20. When all this is properly analysed it is clear that flares of concern were being sent from a whole raft of multi disciplinary agencies. Each was signalling real anxiety in respect of this child's welfare. Whilst it is, I suppose, conceivable that these referrals were considered individually, it is impossible to draw any inference other than that they were never evaluated collectively. When they were drawn to the attention of Lucy Davidson, the senior social worker, who now has conduct of this case, she said in her evidence 'is it is difficult to justify some of the decision-making that took place'. That was a measured and careful response. She was not pressed further. However it does not, in my judgement, go far enough. This local authority has consistently failed to take appropriate intervention where there were strong grounds for believing that a child was at risk of serious emotional harm. I propose to invite the Director of Children's Services to undertake a thorough review of the social work response to this case. Professional deficiencies to this extent cannot go unchecked, if confidence in this Local Authority's safeguarding structures is to be maintained.

    21. I am afraid to say that I can only describe the conclusions of the section 37 report as entirely lacking in any logical, coherent analysis. I have found it quite impossible to understand why so many concerns were disregarded so summarily. Neither the senior social worker in this case nor the lawyer who acts on the Authority's behalf have sought to advance any explanation.

    22. Not only are the conclusions of the report irreconcilable with the core information within it but it is striking that the Local Authority had moved into wholesale acceptance that J should be regarded as a girl. Once again, I make no apology for repeating the fact that J was still only 4 years of age. The conclusions of the report speak of J by use of the feminine pronoun. There was no independent or supportive evidence that J identified as a girl at all, indeed there was a body of material that suggested the contrary. The cry for investigation went unheeded:

    "23.5. The Local Authority have received a large number of referrals where concerns have been raised in relation to [J] presenting as a girl rather than concerns in relation [J]'s welfare and the care that is provided to [J]. It is evident that some agencies do not have a full understanding of gender non conforming children and have therefore contacted Children's Service, sometimes when they have not met [J]. This clearly frustrates [M] and leaves her feeling that she is unsupported, and has caused her to feel stressed and anxious. Therefore [M] mistrusts professionals which is often interpreted as that she is unwilling to engage with services. "

    23. The two remaining passages of the conclusion make very disheartening reading indeed. They combine both naivety and professional arrogance. Concerns were dismissed on the basis that it was the other agencies who 'did not have a full understanding of gender non-conforming children'. In fact it was Ms Jenkins and her senior managers whose understanding was lacking.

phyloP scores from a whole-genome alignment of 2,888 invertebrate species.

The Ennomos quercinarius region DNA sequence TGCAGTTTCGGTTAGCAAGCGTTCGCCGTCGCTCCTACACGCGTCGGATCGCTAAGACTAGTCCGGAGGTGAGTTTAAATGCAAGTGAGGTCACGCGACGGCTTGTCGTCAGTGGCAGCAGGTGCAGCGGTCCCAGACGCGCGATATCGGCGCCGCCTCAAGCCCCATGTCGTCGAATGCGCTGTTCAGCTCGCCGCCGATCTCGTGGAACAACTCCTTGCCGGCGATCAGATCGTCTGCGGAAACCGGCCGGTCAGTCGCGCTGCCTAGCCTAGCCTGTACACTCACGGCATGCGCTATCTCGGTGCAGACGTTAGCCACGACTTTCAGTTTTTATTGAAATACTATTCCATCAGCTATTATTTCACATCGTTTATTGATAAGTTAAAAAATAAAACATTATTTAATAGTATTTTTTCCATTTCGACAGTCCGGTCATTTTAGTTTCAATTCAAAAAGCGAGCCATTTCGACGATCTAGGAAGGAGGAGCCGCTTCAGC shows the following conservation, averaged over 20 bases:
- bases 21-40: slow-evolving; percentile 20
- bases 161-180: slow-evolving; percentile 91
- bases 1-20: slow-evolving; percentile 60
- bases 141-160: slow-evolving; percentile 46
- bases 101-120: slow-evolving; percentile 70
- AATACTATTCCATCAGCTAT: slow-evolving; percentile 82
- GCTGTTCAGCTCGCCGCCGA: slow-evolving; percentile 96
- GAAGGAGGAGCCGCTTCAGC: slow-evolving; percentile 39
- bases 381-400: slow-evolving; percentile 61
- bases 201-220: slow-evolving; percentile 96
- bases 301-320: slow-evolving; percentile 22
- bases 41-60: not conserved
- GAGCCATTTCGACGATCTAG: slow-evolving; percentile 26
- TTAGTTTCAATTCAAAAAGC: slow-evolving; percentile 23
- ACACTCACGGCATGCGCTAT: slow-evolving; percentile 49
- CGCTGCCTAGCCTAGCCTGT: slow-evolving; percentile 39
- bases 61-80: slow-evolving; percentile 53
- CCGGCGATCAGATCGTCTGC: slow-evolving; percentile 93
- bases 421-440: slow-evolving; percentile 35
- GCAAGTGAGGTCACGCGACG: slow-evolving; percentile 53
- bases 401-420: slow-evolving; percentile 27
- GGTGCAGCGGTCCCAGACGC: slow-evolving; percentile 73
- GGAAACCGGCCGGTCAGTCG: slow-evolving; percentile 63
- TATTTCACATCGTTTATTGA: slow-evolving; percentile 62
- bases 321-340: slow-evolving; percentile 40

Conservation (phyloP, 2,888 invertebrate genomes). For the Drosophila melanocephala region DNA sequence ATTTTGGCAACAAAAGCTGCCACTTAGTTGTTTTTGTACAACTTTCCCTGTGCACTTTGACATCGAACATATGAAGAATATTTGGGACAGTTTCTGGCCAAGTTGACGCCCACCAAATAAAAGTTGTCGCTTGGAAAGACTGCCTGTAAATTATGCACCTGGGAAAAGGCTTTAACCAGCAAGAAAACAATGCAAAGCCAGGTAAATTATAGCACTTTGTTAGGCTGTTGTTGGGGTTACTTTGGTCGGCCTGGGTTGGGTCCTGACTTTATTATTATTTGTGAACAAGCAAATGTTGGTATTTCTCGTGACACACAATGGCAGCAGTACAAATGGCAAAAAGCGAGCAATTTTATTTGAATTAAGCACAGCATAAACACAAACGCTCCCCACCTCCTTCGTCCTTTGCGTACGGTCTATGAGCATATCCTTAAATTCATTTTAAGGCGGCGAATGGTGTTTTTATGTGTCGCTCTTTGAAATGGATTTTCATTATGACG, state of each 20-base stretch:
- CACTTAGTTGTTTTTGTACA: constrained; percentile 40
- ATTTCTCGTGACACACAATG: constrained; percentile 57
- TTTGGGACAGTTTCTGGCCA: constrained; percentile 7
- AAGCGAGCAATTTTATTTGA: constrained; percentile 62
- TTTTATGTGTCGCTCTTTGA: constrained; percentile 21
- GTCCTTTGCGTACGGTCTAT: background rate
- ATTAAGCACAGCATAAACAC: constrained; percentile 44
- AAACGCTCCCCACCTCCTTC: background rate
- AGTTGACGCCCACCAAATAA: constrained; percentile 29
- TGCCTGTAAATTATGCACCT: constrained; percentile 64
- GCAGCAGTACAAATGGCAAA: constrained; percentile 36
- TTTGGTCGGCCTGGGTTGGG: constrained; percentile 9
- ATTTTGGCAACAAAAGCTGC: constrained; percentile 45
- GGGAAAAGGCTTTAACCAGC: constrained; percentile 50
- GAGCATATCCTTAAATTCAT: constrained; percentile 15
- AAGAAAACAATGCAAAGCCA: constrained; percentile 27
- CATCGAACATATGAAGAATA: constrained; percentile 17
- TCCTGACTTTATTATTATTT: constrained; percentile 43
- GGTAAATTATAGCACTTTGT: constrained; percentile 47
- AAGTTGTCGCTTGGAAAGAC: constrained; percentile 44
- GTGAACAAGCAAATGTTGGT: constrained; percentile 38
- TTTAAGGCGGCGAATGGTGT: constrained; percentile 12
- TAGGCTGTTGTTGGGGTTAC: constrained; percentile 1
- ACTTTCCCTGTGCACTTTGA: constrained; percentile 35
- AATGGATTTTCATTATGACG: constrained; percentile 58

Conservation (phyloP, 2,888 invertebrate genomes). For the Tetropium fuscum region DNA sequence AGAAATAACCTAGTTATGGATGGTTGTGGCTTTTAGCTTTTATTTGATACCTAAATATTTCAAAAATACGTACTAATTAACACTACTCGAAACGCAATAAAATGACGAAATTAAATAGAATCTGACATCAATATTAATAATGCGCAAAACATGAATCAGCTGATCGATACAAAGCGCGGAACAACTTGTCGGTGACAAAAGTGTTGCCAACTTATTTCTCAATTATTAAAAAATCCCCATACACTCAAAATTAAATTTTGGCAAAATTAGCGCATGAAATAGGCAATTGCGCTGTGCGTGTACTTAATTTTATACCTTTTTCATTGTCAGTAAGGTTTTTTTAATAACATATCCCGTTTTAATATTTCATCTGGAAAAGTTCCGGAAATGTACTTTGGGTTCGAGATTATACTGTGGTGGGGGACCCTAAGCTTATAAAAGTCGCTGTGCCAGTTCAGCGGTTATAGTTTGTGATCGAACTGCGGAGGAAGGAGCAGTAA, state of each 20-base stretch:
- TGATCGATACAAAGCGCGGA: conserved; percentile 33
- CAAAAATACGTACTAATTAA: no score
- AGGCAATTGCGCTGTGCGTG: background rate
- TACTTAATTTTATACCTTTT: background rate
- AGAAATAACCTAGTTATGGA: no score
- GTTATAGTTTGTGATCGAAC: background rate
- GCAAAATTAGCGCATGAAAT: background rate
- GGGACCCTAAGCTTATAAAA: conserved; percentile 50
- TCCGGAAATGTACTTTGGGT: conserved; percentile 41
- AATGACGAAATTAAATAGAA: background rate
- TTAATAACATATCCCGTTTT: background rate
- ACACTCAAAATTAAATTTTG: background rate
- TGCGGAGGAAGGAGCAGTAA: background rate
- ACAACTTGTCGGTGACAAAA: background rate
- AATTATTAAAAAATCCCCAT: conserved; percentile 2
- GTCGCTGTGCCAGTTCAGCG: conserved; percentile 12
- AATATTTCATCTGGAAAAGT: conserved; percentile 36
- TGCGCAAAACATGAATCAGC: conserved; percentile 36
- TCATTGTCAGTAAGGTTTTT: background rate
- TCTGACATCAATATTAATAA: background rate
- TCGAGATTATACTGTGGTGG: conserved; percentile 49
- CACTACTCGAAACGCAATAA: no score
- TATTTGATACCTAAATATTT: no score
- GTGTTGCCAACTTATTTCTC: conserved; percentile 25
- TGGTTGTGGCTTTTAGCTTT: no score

"23.7. In all my dealings with the family there has been no evidence of risk of harm to [J]. However the impact of ongoing disputes between parents is likely to cause a risk of emotional harm to [J] and it is hoped this will be resolved as a result of these court proceedings."

    "23.8. In addition, the manner in which [J]'s gender identity is responded to by professionals could also cause emotional difficulties, as had been evidenced in research around gender non conforming children cited earlier. It appears that [M] is genuinely attempting to protect [J] from the impact of this. While there is clear evidence that [M] has on occasion declined support and challenged professionals, she is able to explain these decisions and as a parent does have a right to select the services she feels are best for her child. She has accessed support from services such as Housing Support, [Local Charity] and the Tavistock Centre, and advises that she is seeking out education provision for [J] at the present time."

    24. As the proceedings before Judge Penna progressed there developed a prevailing orthodoxy that J identified as a girl. Though I suspect the father continued to have his doubts, he had been unable to secure contact with his son and, driven to rely on others, I think began to assume that so many professionals having accepted that J was presenting as a girl, they must be correct.

    25. Ms Jean Sambrooks, Consultant Clinical Psychologist, had been appointed to assess J. Ms Sambrooks accepted the professional consensus and also refers to J as 'she' in her report. There seems to me to be much learning and common sense in her analysis, concerning the difficulties faced by children who are uncomfortable with the gender into which they have been born. It is entirely counterintuitive to suspect that a boy who is consistently presenting as a girl may not truly wish to do so and may have been forced or induced into performing such a role by his mother. I am not surprised that Ms Sambrooks was not immediately alert to such a situation. She was appointed to undertake a discrete piece of work, she did not have the full opportunity, whilst the case remained in the County Court, to survey the wider canvas of concern. It is however significant that, for the first time in the sorry history of this case, she identified F's positives and the important contribution he had to make to J's life.